This adaptation of Vera Caspary’s suspense novel was begun by director Rouben Mamoulien and cinematographer Lucien Ballard, but thanks to a complex series of backstage intrigues and hostilities, Otto Preminger was ordered by his bosses at 20th Century Fox to take over the troubled production of Laura. Preminger had wanted to use Duke Ellington’s Sophisticated Lady as a musical motif for Laura, but composer David Raksin felt it did not suit the character. Raksin was then given the weekend to come up something new. By Sunday, with nothing satisfactory on paper, he read a “Dear John” letter from his wife, and the haunting melody seemed to write itself. Raksin came back Monday with the Laura theme and Preminger not only liked it, but also used it extensively throughout the movie as the idée fixe for the mysterious title character. Raksin’s theme and variations are played throughout the film and, with a few exceptions, constitute the soundtrack. The music lends a haunted, nostalgic, regretful cast to everything it plays under, and it plays under quite a lot in the film. Indeed, the Laura theme became virtually the only music used in the film, appearing in numerous orchestrations and arrangements throughout the movie. For example, in a self-conscious gesture, the film’s characters even refer to the soundtrack theme. When Detective McPherson enters Laura’s apartment with her mentor Waldo Lydecker and her fiancé Shelby Carpenter, McPherson turns on the phonograph and plays – you guessed it – Laura.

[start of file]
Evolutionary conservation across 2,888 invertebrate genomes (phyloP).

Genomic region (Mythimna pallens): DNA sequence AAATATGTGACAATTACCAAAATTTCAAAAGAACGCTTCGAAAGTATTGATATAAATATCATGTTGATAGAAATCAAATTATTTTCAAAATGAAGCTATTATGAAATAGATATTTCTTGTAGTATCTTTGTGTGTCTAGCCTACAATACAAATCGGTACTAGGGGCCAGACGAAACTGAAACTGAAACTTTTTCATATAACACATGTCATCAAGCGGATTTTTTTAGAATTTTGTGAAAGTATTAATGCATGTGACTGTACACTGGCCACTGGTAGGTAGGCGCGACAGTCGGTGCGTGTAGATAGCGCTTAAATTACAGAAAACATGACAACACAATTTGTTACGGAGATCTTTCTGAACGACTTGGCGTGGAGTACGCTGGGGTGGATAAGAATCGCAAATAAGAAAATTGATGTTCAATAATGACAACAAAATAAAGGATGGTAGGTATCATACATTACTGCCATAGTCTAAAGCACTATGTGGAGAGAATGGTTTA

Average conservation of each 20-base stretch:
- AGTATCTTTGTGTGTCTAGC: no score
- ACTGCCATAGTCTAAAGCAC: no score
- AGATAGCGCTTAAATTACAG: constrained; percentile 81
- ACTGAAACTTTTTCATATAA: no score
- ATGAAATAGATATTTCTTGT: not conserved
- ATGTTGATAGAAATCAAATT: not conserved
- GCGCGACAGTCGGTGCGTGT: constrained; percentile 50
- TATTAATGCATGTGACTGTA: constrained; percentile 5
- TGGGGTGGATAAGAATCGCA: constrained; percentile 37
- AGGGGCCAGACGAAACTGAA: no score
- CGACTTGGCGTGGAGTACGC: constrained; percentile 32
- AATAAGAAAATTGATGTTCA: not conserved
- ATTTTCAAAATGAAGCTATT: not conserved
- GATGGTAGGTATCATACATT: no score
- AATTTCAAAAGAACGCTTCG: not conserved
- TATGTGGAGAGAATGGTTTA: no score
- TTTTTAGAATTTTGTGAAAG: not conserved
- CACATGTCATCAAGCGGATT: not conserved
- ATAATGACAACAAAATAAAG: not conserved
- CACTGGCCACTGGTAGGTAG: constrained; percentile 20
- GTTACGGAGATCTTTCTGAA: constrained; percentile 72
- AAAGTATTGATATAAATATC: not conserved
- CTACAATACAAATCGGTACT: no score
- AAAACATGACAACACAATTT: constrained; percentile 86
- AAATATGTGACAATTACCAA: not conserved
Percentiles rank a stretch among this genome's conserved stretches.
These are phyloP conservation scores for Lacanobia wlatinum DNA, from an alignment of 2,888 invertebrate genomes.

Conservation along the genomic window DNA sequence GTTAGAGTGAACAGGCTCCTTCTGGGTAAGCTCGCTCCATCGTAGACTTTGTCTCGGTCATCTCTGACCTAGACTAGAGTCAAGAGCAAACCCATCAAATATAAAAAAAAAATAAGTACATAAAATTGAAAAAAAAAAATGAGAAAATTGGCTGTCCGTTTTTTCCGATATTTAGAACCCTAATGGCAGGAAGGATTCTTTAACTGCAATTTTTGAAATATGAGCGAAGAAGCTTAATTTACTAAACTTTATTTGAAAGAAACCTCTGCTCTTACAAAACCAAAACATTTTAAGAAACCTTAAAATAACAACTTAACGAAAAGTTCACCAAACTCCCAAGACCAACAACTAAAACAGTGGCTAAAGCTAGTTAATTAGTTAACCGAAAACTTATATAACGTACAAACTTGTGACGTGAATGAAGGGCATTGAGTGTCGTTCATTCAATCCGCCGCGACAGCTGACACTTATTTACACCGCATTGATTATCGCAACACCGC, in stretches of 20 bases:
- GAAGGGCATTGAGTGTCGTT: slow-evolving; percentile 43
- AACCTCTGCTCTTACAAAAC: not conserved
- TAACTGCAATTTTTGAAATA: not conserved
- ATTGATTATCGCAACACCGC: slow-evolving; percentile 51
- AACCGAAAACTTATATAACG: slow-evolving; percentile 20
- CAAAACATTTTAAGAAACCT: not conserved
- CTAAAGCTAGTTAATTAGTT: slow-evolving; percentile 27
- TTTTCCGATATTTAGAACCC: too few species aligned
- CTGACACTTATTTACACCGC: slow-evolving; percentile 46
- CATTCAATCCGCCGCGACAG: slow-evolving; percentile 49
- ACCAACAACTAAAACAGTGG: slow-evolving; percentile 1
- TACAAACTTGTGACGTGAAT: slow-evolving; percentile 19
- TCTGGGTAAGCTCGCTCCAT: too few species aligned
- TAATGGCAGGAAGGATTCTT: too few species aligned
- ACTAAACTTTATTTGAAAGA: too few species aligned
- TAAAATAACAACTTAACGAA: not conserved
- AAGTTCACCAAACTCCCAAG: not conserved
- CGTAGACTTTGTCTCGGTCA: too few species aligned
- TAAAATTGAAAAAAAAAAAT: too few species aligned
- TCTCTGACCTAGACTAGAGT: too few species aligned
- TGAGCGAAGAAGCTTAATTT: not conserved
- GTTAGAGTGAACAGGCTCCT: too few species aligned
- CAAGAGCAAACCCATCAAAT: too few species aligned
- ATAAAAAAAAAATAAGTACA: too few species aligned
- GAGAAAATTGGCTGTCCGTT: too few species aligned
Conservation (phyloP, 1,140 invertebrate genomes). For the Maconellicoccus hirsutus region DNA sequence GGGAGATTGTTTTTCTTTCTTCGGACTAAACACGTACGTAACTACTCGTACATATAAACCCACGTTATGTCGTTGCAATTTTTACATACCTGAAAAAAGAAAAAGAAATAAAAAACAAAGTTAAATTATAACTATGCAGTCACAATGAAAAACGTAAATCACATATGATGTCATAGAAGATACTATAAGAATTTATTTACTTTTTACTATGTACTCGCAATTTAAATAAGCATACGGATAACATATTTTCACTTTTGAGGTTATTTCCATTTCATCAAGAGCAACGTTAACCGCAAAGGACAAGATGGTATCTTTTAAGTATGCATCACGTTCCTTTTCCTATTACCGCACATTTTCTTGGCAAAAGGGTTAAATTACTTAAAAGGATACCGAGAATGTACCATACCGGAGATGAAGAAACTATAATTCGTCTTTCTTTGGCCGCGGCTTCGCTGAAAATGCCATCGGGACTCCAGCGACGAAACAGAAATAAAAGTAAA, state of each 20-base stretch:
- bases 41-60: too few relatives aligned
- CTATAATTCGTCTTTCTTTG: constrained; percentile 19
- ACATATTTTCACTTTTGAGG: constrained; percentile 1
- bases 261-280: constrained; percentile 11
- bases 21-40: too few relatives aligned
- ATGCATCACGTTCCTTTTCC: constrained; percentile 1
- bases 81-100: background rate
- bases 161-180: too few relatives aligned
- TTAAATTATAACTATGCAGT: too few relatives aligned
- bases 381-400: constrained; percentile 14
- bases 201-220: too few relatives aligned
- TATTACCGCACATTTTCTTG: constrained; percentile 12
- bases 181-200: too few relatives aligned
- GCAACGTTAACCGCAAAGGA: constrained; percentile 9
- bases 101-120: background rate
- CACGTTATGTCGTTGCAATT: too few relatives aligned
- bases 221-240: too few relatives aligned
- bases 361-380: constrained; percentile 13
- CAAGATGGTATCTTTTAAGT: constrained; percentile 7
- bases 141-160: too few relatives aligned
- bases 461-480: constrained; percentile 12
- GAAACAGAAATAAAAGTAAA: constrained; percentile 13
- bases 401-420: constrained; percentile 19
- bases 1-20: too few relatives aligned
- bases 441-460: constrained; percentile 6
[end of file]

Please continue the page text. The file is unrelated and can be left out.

When it was released, the film was a moderate success, but the Laura theme, with lyrics added later by Johnny Mercer, became one of the most popular movie themes of all time.

To listen to a version of the song, click on the song title. To download a song, right click on the song title, then right click on Save target as
Woody Herman and his Orchestra, vocals by Woody Herman Laura
Johnnie Johnston, Paul Baron and his Orchestra Laura
Freddy Martin and his Orchestra (instrumental) Laura
Jerry Wald and his Orchestra, vocals by Dick Merrick Laura
Dick Haymes, Victor Young and his Orchestra Laura
Stan Kenton and his Orchestra, (Bud Shank, alto sax; Maynard Ferguson, trumpet; Shorty Rogers, trumpet) vocals by the band Laura

EXTRA BONUS
Laura Theme
David Raksin (from the film soundtrack) Laura (From “Laura”)